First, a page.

Our Safe Harbor’s hybrid format makes it particularly flexible for congregants to worship how they want to. Mead says he’s been contacted by virtual viewers who are passing through town on Sunday - so he encourages them to come worship in person. 

The church’s theology also opens it to a broad group of worshippers. They support and believe the Nicene Creed and Apostles’ Creed, but don’t necessarily require that their churchgoers believe the same. 

Mead also lifts up churches outside of his own.

“If you’re in a church where you’re led and fed, don’t leave them,” he said. “That’s your community, though we’d love to have you add us in. And if you don’t have a community where you’re loved, we’d love to have you.”

But the online format presents its share of difficulties and downsides, particularly for churches that are just beginning. 

“I think the biggest fear on starting a virtual church is sustainability,” Mead said. “Will people give to an online church? Will they keep giving? Why should they give to us instead of another church or charity? Will they continue to give and engage post-COVID when we've had a year plus of screens?”

It’s true that not all churchgoers have signed onto attending virtual worship and contributing money and resources to churches online. 

According to a Barna poll from March 31, the things that churchgoers missed the most about in-person services were taking communion, socializing with other churchgoers before and after services and listening to a live sermon.

As churches work to find a way to adjust their worship to a post-COVID world, there are still several concerns about health and wellness. CNN offered advice for worshippers after the new CDC guidelines were announced on 13th May. They say to create a personal risk budget and to consider factors like masks, ventilation and sanitation when returning to church buildings. 

Some will undoubtedly choose to return in person, but that doesn’t mean virtual church is gone for good. In fact, many expect the opposite. 

“From what I’ve heard anecdotally, I believe that most churches will continue to have an online experience because they went through the learning curve to do it,” Gruenewald said. 

And though the past year has been marked by difficulty and tragedy, many leaders have found the silver lining. 

“Talking about doing ministry in VR, I still get people who look at me like this Star Trek guy or whatever,” Benek said. “They don’t know what to make of me. But when I talk about the people, they have some frame of reference. COVID has created that because it’s forced us to think about safety and care differently.”

That means congregations are working to best serve their communities in all spaces - including ways to enhance rituals like communion in a virtual space.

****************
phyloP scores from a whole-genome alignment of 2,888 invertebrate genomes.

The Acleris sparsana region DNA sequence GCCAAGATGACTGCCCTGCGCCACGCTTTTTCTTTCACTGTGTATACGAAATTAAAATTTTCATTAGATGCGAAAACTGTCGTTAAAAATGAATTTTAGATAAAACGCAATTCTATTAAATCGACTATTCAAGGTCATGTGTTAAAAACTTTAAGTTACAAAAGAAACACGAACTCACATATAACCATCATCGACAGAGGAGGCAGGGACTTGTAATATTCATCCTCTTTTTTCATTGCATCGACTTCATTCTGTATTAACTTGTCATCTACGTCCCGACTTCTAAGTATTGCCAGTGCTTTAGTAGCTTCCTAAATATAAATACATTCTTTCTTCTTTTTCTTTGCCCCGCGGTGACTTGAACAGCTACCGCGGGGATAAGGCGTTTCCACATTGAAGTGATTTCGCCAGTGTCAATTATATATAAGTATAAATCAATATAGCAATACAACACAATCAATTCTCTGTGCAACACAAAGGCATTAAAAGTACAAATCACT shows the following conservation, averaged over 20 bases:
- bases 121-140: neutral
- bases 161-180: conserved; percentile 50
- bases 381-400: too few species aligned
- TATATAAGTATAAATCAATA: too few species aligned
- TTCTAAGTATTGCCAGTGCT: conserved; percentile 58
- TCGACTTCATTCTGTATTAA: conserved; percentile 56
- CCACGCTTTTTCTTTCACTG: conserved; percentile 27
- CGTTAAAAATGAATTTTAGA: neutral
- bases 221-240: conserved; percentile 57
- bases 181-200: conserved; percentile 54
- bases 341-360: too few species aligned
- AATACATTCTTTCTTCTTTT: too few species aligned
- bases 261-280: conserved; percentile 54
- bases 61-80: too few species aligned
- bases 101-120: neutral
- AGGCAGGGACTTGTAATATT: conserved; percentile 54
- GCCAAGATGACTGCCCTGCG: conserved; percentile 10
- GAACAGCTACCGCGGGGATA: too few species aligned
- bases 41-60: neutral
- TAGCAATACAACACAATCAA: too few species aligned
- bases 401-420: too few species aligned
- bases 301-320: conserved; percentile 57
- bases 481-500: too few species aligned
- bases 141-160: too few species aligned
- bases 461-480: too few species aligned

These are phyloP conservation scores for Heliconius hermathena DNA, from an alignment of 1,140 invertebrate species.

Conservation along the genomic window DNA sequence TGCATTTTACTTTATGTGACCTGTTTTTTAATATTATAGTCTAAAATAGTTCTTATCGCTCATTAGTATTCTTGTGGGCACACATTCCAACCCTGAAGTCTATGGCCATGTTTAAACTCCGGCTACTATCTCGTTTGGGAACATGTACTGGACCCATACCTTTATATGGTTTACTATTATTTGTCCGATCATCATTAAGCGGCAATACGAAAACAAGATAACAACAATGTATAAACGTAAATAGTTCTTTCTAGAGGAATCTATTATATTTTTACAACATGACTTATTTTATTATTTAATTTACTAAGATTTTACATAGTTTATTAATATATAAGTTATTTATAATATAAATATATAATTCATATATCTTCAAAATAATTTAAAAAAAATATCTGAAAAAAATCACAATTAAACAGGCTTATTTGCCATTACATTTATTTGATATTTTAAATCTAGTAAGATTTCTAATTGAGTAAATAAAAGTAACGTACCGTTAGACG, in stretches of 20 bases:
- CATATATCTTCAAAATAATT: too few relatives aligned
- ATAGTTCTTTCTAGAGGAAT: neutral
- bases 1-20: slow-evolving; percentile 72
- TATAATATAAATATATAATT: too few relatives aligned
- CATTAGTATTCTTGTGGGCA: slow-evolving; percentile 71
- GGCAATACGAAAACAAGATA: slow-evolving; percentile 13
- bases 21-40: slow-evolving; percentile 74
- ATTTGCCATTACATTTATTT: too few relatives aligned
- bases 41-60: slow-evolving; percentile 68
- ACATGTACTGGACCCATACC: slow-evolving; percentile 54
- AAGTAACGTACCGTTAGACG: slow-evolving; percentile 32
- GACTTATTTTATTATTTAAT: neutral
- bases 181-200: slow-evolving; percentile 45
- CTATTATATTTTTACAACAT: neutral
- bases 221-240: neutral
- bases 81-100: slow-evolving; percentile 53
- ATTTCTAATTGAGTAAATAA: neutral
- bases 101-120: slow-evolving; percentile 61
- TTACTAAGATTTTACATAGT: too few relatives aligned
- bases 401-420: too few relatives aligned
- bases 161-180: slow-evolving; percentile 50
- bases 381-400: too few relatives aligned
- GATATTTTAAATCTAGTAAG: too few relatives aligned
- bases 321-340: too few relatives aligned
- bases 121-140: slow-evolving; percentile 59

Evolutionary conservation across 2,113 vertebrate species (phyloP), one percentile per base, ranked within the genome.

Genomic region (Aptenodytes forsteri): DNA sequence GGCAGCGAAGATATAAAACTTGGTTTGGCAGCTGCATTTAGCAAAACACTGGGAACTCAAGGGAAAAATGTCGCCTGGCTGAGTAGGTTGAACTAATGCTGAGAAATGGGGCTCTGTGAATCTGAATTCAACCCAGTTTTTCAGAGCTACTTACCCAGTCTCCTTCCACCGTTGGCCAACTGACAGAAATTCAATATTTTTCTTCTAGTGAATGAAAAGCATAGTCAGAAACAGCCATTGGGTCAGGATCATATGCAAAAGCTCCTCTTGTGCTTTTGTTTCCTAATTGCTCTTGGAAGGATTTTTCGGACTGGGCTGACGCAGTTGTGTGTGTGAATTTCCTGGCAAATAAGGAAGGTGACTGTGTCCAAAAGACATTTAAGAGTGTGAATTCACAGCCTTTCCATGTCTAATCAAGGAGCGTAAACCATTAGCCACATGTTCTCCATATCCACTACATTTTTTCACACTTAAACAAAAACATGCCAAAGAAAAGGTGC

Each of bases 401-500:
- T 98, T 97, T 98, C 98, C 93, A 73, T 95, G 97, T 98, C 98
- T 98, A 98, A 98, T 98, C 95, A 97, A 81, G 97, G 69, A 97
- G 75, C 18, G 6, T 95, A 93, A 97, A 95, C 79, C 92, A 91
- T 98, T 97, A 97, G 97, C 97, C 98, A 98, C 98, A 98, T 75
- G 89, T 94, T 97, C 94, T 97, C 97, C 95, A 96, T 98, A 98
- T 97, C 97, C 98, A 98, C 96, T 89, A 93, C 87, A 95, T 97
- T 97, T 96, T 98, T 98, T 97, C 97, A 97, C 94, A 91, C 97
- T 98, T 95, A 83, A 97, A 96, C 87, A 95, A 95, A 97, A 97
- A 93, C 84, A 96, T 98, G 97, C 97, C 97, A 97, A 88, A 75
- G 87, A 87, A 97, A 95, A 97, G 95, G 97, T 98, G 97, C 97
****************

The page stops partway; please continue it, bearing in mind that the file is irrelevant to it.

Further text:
“VR is primed for [communion]. If you want to talk about having communion over Zoom or VR, in VR you’re far more embodied. There’s far more sense of presence.”

- Rev Dr Christopher Benek, founder of CHVRCH+

“VR is primed for [communion],” Benek said. “If you want to talk about having communion over Zoom or VR, in VR you’re far more embodied. There’s far more sense of presence.”

Benek has five different denominations of churches prepared to join in monthly training to develop their own VR platforms. He hopes to keep growing CHVRCH+ and participate in Miami Tech Week next year. 

Mead said he hopes Our Safe Harbor will one day be able to expand into a larger building, allowing more to come attend in person. For now, they encourage the formation of more house churches, which Mead or a member of leadership visits once a year. They spend time forming personal connections - whether that’s responding to comments on social media, answering emails or encouraging congregants to participate in the worship service by sending in videos. 

“We have found that some have left us now that they can go to a local church again, but most add us to their weekly worship and study even after returning,” Mead said. “We’ve had no loss in total viewers at all, and giving remains high.”

These personal initiatives are the way to sustain a virtual community, Gruenewald says. It’s how he and the rest of Life.Church have maintained a steady and growing church since they went virtual in 2006.

“What I try to remind people of is that the purpose of online church is connecting people to people - not content delivery,” Gruenewald said. “That means you need to emphasise those forms of ministry that help people engage.”

Jillian Cheney is a Poynter-Koch fellow for Religion Unplugged who loves consuming good culture and writing about it. She also reports on American Protestantism and evangelical Christianity. You can find her on Twitter @_jilliancheney.

The headline on this story was changed.